Despite the fact that the ostensible reason for the show is to try to find true love, the producers set things up so that the participants have minimal time alone with each other, certainly not enough time to decide whether one of the bachelorettes is the truly the right woman. Yet, the bachelors are coached to repeatedly remind the viewers (and the bachelorettes) that the sole reason they are on the show is to find the love of their life (as opposed to having the chance to make intimate contact with as many attractive women as possible in a six-week span). The Bachelor is one of the most heavily edited and least “real” of any “reality” show.

But, there lies one of the main attractions of The Bachelor for true addicts. Throughout the show, we constantly try to read between the lines to figure out how the contestants are really feeling, despite the masterful attempts by the producers to fool us. Is this real love? Or is it manipulation by the producers? At the end of the show, true addicts are analyzing preview clips to compare how the contestants are standing at the final rose ceremony, to try to guess the “lucky” bachelorette who wins the heart of the bachelor.

The last round of The Bachelor was a huge disappointment. The bachelor, NY giants quarterback Jesse Palmer, desperately needed a shot of charisma and tact. In an apparent Bachelor first, several of the bachelorettes asked that Jesse not give them roses because they did not want to continue to date him. This happened after the hapless (and clearly inebriated) Mr. Palmer decided that the best way to impress a group of bachelorettes with his sincerity, was to say that he came on The Bachelor to look for true love because he was tired of waking up in the morning next to strangers. This may be standard behavior for professional football players perhaps, but isn’t most women’s fantasy of their ideal husband.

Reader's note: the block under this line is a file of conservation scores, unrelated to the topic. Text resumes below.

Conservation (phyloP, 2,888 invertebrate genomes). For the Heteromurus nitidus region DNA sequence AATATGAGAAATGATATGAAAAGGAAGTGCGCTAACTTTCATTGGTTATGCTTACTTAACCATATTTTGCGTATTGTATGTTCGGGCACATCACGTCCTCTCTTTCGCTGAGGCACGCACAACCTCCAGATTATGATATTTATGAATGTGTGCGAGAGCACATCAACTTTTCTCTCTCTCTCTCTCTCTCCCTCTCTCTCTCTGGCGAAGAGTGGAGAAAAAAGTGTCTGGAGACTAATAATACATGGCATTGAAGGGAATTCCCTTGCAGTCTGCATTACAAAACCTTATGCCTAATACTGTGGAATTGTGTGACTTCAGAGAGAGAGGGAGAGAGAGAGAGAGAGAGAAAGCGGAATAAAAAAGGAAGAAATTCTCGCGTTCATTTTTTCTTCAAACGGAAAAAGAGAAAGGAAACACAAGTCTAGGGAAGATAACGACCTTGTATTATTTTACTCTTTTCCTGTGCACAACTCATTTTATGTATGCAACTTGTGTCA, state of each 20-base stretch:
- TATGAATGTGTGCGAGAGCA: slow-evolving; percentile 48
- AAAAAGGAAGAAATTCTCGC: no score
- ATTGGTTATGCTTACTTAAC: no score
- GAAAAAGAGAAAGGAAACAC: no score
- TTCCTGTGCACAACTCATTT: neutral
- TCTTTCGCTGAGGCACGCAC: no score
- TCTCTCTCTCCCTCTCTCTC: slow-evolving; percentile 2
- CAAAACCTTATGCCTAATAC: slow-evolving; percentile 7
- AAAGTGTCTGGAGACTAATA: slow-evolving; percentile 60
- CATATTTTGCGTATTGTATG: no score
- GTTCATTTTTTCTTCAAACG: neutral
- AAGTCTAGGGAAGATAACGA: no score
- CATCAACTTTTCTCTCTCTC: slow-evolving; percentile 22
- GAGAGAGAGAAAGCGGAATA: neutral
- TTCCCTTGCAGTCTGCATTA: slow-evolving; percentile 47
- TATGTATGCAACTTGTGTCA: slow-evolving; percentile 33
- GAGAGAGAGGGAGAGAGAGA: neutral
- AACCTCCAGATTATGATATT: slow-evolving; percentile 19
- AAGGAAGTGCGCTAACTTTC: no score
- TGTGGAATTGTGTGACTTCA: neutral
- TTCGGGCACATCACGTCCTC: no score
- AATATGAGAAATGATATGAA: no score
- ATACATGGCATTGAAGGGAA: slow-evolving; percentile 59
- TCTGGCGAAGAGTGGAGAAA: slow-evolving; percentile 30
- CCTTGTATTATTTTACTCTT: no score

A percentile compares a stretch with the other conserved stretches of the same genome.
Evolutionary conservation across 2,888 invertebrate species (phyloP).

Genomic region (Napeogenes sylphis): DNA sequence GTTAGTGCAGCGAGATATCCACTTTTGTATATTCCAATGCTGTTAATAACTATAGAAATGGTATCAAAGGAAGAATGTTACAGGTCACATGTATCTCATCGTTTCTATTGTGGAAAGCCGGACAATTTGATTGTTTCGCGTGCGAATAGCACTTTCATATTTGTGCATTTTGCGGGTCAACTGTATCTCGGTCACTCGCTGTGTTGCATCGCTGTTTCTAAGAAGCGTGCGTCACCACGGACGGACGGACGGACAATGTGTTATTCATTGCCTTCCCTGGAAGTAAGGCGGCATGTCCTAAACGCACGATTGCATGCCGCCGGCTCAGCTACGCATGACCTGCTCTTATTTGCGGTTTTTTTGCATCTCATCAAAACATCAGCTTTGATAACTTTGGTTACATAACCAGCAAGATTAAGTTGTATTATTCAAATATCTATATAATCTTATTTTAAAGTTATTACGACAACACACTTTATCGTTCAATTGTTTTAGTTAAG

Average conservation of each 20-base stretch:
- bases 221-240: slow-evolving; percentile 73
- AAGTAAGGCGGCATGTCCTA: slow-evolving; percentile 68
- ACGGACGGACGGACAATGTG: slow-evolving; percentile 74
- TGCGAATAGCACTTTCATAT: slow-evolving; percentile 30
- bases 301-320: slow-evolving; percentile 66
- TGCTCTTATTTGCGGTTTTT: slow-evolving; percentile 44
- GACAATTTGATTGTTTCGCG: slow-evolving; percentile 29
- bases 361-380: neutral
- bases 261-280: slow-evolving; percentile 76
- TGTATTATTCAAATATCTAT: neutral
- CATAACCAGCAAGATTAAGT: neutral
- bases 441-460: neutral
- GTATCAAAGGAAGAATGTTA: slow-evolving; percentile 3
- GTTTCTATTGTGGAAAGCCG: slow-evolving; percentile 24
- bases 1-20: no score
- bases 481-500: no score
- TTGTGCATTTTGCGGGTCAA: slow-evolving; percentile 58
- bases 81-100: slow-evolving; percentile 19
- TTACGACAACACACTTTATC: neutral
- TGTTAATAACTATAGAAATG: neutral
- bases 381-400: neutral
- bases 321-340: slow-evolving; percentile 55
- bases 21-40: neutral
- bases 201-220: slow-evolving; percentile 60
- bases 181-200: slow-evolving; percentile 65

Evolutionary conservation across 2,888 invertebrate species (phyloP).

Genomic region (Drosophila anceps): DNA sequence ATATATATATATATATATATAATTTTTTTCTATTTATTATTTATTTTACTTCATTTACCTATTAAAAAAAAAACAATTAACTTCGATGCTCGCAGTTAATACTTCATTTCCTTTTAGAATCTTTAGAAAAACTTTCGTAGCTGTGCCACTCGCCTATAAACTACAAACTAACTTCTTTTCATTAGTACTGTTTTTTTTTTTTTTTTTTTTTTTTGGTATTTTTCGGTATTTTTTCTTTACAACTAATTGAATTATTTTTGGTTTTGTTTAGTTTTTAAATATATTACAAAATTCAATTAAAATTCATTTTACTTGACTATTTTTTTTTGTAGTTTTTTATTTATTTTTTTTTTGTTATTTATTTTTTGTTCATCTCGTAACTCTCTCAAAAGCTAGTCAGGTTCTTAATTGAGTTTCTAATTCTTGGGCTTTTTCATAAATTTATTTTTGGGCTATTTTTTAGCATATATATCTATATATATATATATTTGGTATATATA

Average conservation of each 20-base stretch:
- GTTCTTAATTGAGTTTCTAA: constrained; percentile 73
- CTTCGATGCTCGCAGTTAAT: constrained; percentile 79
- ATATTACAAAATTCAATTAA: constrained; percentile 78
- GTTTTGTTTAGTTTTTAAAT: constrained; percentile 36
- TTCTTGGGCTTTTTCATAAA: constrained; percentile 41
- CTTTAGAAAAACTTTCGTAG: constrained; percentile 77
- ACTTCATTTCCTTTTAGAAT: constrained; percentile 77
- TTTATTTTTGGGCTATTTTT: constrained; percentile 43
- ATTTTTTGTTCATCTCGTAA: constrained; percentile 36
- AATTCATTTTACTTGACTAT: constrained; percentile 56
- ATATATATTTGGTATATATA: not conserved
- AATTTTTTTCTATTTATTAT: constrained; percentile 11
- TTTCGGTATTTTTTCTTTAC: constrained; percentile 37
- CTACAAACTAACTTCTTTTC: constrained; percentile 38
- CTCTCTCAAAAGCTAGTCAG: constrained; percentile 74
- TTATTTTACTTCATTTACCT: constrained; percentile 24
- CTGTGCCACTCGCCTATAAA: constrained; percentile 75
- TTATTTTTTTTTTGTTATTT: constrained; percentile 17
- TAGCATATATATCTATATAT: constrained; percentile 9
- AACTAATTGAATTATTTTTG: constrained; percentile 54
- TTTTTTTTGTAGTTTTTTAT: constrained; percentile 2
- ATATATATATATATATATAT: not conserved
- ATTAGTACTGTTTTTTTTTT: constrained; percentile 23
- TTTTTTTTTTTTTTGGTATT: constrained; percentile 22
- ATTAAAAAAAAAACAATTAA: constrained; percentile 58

Jesse and Jessica (the girl he picked—too cute) lasted as a couple only as long as required for the mandatory round of interviews, then broke up over the phone. Jessica went to Hawaii immediately afterwards with Tara, the girl Jesse didn’t pick. When the last two bachelorettes are better friends with each other than with the bachelor, you know there’s a problem.

One other problem with the last show was that all the participants were too young to be ready for a committed relationship. Then, Jesse managed to send home virtually any women who had any individuality, leaving him with several blonde clones (the “nice girls”) and the uber-bitch Trish (a brunette, of course.) In the end, there was so little real romance between Jesse and any of the bachelorettes that the producers elevated Trish to star of the show, to the point of having her stalk Jesse on one of his final dates and invite him to her hotel room. (Yeah, sure. All female stalkers take camera crews with them and know the ultra-secret location of the final dates.) The last season of The Bachelor was so awful that we addicts swore to ourselves that we’d never watch the show again.

Which brings us to Bachelor 5. The Bachelor may well have “jumped the shark” several bachelors ago, but the producers, trying to keep their spot in the lineup (much like Jesse and the NY Giants) have provided some twists this time around. First, instead of one bachelor, there are two. In the first episode, the women, after getting a chance to briefly meet both bachelors, vote which of the two bachelors will stay on, and which will be sent home immediately.

Also, after the “too young” fiasco in the last Bachelor, the producers have gone for an older group this time around. The two bachelors are both 40. And, the women range in age from the late 20’s to the late 30’s. This season, the bachelor will live in the same mansion as the bachelorettes. (In past shows, they lived separately, seeing each other only for dates and rose ceremonies.) And, Chris Harrison hints in the premiere episode that the bachelor this time around may not be able to get away with the less-than-committed “promise ring” or “hope to get to know you better” finales of previous shows. It appears that the bachelor will be required to propose marriage or send the woman home. (However, the information on this is sketchy at this point—we’ll have to see how it plays out.)